Future prospects and challenges
Based on the university’s founding spirit, educational philosophy, and goals of education and research, St. Catherines is promoting social collaboration and contributions to society with the aim of giving back the results of their education and research activities to society at large. their industry-academia-government collaboration projects have involved product development mainly on the theme of "universal design" (UD), but in this project, for the development of textile products for nursing care, they have not only tried to reflect as much as possible the opinions from the nursing care field as it is struggling due to the COVID-19 pandemic but also accomplished their initial goal as it has been a valuable learning opportunity with active student participation. In the field of nursing care, it is fundamental to provide services to those requiring such care, and an indispensable part is the efforts to improve their living environment as well as tools and equipment used on a regular basis with the goal of enhancing QOL. Especially for residents of elderly welfare facilities, professional intervention is required in the pursuit of comfort, convenience, and safety in the areas of "food, clothing, and shelter."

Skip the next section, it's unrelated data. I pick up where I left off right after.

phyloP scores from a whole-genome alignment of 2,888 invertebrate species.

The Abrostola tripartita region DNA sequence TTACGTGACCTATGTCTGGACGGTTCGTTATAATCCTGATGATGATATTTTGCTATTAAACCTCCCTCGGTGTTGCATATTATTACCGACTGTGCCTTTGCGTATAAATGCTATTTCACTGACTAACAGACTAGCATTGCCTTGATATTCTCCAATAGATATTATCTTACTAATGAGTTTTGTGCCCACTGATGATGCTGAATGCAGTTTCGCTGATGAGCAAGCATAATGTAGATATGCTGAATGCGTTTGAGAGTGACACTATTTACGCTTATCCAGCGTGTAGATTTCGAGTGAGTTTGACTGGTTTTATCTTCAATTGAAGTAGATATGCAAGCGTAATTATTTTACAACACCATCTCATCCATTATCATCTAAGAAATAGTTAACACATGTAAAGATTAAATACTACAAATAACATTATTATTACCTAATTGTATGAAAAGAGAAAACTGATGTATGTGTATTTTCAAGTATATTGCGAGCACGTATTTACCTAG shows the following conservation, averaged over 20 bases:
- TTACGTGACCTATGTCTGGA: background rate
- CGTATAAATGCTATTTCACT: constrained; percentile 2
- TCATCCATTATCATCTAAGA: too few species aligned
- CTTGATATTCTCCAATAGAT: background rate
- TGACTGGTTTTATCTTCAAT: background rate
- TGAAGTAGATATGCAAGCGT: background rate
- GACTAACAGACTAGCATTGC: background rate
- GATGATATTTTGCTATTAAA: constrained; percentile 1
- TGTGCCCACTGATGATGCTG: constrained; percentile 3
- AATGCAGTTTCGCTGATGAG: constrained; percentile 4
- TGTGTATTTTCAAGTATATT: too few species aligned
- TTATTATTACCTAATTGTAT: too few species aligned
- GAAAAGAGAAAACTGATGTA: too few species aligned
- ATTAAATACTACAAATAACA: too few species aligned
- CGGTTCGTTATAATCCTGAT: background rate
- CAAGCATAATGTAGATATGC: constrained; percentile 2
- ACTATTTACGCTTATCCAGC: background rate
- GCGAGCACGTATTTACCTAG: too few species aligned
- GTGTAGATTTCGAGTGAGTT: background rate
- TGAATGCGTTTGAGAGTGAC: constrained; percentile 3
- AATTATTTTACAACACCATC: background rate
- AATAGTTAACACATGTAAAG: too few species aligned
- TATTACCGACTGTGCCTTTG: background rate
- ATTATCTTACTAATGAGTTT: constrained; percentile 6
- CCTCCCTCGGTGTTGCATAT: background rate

Meanwhile, ease of use and safety for the caregivers is another important perspective. The project group intends to keep improving these products they have developed as needed by continuously collecting feedback from users (care receivers and caregivers) while also utilizing their relationships with facilities that they have built through this collaboration project to explore the diverse needs in the field and develop UD products to improve the nursing care environment. In addition, they hope that these activities can lead to diverse learning opportunities for their students. Putting universities’ intellectual resources to use is an important initiative for local area revitalization.